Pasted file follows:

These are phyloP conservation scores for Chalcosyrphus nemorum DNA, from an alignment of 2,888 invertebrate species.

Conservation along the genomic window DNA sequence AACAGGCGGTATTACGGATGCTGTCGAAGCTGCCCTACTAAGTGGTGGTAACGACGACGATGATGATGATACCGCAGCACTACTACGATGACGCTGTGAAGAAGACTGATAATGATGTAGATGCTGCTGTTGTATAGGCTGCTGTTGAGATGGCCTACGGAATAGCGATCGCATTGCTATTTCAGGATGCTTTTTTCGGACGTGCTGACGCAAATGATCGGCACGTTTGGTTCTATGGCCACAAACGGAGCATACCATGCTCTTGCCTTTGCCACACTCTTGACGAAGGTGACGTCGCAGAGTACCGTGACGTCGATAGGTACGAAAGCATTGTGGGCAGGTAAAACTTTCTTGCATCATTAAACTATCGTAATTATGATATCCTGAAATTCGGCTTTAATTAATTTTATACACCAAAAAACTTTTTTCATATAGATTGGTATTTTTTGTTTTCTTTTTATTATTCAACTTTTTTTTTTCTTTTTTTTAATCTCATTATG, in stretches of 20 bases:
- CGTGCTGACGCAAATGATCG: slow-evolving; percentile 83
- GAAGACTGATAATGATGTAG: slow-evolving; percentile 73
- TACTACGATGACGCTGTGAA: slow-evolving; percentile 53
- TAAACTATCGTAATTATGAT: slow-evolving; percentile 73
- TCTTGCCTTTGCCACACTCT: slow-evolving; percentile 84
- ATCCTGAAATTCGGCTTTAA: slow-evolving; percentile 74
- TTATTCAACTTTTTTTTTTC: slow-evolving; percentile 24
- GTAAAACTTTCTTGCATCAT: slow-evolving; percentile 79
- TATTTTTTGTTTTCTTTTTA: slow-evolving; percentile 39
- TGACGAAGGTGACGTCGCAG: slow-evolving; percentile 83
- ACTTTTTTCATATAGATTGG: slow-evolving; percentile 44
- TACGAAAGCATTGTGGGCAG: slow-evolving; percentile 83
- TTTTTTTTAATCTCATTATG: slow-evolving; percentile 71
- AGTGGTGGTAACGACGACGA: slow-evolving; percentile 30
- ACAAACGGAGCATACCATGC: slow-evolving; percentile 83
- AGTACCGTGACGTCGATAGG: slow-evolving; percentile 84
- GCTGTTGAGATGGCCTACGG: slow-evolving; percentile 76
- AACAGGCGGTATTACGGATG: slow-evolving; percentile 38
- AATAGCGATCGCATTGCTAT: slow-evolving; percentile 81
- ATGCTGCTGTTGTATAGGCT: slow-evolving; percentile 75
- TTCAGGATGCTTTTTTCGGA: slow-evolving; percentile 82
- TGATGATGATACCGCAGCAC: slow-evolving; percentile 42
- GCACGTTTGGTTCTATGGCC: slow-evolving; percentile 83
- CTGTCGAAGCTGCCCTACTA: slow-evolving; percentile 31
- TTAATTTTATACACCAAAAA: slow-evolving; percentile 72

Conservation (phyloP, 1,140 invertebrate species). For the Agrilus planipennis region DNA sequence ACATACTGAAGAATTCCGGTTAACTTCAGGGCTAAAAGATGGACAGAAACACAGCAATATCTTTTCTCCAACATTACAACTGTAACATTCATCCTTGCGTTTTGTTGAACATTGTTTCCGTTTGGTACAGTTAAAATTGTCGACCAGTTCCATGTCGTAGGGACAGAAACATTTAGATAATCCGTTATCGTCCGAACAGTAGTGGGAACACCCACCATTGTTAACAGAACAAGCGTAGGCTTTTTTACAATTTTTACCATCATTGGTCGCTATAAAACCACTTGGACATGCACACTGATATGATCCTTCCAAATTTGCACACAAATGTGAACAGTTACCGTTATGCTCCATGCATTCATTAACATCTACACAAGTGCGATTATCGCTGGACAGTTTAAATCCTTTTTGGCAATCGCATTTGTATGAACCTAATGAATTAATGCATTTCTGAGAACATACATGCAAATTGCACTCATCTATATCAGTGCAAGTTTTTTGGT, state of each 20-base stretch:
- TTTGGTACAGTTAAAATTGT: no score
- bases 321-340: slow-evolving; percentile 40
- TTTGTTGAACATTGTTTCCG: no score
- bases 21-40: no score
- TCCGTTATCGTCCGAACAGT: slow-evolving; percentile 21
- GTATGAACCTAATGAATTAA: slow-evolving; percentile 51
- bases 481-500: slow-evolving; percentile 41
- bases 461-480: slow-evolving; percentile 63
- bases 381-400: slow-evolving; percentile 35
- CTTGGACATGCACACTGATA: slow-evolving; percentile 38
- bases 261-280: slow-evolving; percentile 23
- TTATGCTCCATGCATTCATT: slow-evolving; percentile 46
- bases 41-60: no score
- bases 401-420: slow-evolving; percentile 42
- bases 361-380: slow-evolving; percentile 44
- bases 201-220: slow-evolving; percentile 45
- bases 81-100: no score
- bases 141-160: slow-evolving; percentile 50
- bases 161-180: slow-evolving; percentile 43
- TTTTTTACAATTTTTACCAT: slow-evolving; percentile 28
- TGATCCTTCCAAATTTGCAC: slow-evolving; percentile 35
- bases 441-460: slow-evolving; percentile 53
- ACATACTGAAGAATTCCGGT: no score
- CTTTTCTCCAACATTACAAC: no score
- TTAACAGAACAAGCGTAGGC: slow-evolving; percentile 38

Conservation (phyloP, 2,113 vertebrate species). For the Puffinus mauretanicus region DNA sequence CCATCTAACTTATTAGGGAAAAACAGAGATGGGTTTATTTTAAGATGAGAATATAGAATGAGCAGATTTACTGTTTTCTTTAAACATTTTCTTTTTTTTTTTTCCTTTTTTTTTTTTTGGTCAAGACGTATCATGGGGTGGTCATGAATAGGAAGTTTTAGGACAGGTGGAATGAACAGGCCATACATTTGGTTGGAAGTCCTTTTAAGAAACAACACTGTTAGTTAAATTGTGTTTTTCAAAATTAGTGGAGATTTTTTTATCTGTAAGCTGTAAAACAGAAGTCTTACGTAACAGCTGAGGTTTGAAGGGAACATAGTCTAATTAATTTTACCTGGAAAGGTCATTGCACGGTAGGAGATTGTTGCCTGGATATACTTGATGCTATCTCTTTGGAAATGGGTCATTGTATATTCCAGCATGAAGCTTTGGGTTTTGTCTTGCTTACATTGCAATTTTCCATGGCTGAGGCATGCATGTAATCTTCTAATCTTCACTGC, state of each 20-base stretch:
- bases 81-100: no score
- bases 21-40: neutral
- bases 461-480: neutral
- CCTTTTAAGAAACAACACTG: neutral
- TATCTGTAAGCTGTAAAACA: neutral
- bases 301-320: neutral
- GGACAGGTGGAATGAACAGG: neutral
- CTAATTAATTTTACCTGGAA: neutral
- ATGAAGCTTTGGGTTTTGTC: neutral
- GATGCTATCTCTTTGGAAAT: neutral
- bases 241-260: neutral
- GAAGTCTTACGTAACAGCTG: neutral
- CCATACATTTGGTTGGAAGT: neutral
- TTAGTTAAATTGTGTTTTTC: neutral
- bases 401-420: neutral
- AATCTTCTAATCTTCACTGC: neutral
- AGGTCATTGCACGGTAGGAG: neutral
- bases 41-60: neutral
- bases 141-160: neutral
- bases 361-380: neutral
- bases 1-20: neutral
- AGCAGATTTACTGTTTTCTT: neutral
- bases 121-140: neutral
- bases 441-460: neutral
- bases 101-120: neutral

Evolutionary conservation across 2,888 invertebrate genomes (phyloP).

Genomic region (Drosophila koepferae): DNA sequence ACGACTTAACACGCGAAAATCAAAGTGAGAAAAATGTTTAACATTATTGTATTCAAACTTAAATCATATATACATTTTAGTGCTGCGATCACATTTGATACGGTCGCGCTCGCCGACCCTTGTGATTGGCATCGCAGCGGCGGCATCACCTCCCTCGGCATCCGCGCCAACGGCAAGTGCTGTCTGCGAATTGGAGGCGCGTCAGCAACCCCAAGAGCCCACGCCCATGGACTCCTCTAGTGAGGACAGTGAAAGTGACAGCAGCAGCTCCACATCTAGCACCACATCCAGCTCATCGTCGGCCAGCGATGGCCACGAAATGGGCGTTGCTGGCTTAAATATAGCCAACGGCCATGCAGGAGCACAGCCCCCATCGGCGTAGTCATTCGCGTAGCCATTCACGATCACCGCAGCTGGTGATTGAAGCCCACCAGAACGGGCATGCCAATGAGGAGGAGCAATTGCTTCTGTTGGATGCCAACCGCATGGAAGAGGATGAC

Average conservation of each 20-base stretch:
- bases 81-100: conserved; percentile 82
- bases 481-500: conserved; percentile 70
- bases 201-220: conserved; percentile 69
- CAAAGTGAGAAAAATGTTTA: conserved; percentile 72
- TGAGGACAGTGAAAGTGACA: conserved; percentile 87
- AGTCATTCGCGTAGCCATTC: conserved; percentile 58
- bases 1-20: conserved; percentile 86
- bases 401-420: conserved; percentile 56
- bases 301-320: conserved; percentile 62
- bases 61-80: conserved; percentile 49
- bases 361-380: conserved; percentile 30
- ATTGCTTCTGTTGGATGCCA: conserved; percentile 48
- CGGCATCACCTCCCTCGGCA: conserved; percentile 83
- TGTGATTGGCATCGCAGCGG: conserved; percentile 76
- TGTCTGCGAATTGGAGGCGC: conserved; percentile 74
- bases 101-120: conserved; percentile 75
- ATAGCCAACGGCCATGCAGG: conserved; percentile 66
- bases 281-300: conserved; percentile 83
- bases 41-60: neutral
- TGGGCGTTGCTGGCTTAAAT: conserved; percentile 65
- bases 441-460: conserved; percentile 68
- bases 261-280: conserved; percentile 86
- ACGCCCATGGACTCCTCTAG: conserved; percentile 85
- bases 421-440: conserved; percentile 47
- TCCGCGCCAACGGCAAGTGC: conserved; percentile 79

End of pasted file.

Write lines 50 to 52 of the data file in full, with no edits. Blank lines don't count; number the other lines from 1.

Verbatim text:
- bases 441-460: slow-evolving; percentile 53
- ACATACTGAAGAATTCCGGT: no score
- CTTTTCTCCAACATTACAAC: no score